Martial Arts Goals That Aren’t Fighting? Martial Minutes Podcast 002 (Audio Only)

I was recently asked; “What are some good martial arts goals?
Unlike weight lifting where there are set numbers to record, I don’t now what good goals
would be other than belts, and even then I’m looking more for something in the boxing or
kickboxing range. Problem is, the biggest goal I’d think of is going to a competition
and fight, but for medical reasons I can’t do that. So I ask, what would be a good goal
to work towards as a redeveloping martial artist?” It is only natural when thinking of goals
in martial arts or combat sports to think of competition as the ultimate goal or at
least the main target worth pursuing. After all training in a martial art is learning
a method of fighting whether you intend to fight or not. Competition offers a chance
to really see if one can perform their method of fighting when their partner is not willing
to be compliant. Of course with the addition of rules and officials to enforce these rules
alongside a medical team, it’s the safest form of combat without the additional dangers
of fighting in self defense. If you think of the purpose of competition
it’s really just a tool to improve your training. Of course the goal is to win, to win the fight,
win the tournament, win the titles. When you compete you fight to win, but how do you win?
You train harder and you train smarter. You know you have a match coming so you make more
preparations, you’re mentally ready to make more sacrifices. It’s a lot easier to eat
right and sleep right when the risk is getting beat up! The end result is that you become
a better martial artist. Competition works not only as a measure of your ability to perform
on the day but it’s also a measure of your ability to de disciplined in your preparation.
However, it’s not the only way to develop these qualities or the only way to test yourself
as a martial artist. The way that belts and gradings work are much
the same as competitions, in that they have their own purpose while also serving to motivate
and improve your training. Gradings separate your training into manageable chunks and they
give your coaches an idea of where you should be in your martial arts journey. They serve
to motivate your efforts in training especially as the date approaches, just like a match
or a tournament, having a set date to perform gives you a target to train for. But they
are not absolutely essential to anyone’s development, they are simply decent tools. I’d like to suggest some potential avenues
and hopefully one or more will interest you now or in the future. They are all rewarding
in their own way and each can be mastered over the period of many years. Training challenges always serve as a great
motivator. Set a target for how many heavy bag rounds you want to be able to do with
a decent work rate, you can do this for any style. Film yourself for one or a handful
of rounds and train until you get tired, the idea here is to see what you can do today,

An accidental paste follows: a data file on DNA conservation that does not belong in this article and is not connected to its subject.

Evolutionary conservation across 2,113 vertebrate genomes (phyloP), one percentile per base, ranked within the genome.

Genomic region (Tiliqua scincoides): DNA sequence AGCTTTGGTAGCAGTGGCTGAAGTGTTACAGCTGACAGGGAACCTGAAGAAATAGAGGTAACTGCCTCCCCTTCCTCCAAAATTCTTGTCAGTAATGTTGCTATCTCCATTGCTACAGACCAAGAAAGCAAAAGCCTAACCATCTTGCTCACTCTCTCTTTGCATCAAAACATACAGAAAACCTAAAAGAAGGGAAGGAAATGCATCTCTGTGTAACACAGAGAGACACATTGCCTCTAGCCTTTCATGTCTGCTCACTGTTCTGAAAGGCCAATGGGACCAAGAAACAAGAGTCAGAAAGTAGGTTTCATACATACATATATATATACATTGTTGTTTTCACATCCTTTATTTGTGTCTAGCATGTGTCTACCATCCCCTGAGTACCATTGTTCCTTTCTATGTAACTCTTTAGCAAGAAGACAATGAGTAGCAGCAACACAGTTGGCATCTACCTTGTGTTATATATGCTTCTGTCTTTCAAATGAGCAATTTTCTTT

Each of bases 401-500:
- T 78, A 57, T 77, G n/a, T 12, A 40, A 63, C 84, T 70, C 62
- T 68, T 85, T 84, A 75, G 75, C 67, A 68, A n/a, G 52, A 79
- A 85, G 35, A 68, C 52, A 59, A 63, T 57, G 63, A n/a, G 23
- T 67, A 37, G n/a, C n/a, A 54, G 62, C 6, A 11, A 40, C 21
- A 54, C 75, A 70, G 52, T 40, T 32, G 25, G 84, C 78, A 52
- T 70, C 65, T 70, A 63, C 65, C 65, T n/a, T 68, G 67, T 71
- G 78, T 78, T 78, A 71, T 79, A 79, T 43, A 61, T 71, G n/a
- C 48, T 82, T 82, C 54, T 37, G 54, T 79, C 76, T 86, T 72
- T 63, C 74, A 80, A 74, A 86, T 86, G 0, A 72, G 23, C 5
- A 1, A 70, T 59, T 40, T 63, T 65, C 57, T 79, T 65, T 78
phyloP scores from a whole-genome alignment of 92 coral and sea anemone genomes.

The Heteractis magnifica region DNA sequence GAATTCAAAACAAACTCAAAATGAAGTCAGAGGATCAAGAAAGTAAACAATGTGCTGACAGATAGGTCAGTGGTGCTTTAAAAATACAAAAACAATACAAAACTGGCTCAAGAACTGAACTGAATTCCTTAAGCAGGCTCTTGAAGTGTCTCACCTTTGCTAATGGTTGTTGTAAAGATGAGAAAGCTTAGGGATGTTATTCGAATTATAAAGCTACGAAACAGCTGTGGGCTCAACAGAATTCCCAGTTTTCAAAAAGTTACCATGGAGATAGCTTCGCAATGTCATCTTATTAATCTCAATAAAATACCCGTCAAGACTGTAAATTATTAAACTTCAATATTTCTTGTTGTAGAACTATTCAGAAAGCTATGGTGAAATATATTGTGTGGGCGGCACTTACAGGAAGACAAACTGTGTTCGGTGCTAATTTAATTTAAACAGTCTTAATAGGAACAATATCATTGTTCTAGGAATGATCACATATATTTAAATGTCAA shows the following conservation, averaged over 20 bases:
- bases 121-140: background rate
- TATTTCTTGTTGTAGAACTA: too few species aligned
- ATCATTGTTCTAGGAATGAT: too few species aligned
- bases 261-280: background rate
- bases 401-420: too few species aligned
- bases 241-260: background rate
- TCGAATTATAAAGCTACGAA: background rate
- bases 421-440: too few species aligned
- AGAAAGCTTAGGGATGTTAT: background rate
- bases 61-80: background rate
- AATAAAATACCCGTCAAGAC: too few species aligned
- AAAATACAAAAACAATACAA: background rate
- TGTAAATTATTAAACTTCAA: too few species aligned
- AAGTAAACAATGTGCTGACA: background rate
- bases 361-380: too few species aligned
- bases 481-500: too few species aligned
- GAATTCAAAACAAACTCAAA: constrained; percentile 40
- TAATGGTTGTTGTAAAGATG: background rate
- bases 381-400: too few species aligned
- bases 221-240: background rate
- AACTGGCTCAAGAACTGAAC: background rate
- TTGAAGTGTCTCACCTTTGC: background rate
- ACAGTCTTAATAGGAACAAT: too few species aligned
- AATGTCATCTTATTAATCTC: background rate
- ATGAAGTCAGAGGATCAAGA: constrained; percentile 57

where is your limit right now? For some people it’s not even a full round before they need
to stop but honestly it doesn’t matter. By filming yourself you can objectively find
out how many times you can hit the bag with good technique before you tire and your technique
starts to suffer. Find out how many rounds you can do this for with only a short rest
between. Now take those numbers and increase them, your number of techniques per round
must be maintained and your number of rounds go up. Can’t make 1 round? Aim for 3 rounds.
You can already do 5 rounds? Aim for 10. Coaching is a whole journey of it’s own with
many paths you can take. It’s extremely rewarding to see other people benefit from your training
and advice. Most coaches you speak to will have a good degree of satisfaction coming
from their work. You can even go as far as making this your job, should you want to,
but that’s a whole other topic of it’s own! Pad holding is a coaching skill that is always
in high demand. It’s true that a good pad holder makes your workout and a poor one breaks
it. I teach everyone I work with to hold pads, it’s an important skill to have and also helps
to train your co-ordination for defence. There is an obvious difference in the quality of
workouts with an average pad holder compared to training with someone who has taken the
time to actually understand and improve their skills. Naturally the more time you spend
holding pads right the better you are going to get at it, make it a habit to do a little
pad work with your class mates whenever there is time and space. Possibly at the end of
your training session or during open mat time when your gym has assigned time for things
like this. When you want to start taking your pad holding
to the next level you could offer your time to help assist with beginner classes. Typically
your main coach will teach as normal but you will be helping the lower grades and newer
members by holding pads for them for a few minutes. It’s great experience for everyone
giving the beginners a little one on one time with a more experienced member and you get
time to practice pad holding and correcting techniques that you are already comfortable
with. A beginner will typically take much longer to do the same moves you already know,
so even as an inexperienced pad holder or coach you will have the time and space you
need to give instruction without additional pressure on you. Over time your pad holding
and your ability to give corrections will improve, this makes the difference between
a good pad holder and a great pad holder. With the good you wont get injured, but with
the great your technique can improve every single workout. Assistant coaching is a great goal to work
towards if you don’t want to be a full time coach. I’ve known many people over the years
that easily had enough ability to be a head coach and for their own reasons they didn’t
want to do that, but they did and some still do get enormous satisfaction from helping